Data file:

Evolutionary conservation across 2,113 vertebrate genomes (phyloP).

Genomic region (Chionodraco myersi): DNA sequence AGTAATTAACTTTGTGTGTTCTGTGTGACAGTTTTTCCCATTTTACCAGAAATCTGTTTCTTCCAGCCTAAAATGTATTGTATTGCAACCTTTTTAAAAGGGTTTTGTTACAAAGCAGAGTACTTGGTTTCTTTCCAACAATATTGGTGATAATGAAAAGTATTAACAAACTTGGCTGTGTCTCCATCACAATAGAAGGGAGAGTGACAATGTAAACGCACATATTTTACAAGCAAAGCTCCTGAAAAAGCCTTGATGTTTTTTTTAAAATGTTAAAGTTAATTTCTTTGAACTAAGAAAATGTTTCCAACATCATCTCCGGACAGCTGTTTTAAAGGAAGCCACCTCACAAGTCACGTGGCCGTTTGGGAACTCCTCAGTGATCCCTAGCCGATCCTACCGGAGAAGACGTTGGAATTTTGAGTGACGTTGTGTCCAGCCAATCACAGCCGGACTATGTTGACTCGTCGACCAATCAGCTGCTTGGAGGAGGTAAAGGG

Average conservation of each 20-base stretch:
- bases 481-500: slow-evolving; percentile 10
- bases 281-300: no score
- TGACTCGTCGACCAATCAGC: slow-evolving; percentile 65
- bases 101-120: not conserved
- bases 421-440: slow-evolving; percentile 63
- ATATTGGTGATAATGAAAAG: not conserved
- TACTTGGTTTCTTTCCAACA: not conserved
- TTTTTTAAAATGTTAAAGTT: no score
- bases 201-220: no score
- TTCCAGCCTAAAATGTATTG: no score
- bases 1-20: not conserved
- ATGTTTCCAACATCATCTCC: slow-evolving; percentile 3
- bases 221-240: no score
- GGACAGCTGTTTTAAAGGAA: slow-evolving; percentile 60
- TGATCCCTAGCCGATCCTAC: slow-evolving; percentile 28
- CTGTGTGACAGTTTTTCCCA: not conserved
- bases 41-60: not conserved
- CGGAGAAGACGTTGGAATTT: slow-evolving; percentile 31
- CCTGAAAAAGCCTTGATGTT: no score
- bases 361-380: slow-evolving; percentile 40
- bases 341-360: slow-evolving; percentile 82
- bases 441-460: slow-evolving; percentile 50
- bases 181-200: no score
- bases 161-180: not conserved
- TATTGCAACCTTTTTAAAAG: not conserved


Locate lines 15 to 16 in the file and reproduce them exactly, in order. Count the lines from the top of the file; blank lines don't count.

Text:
- ATGTTTCCAACATCATCTCC: slow-evolving; percentile 3
- bases 221-240: no score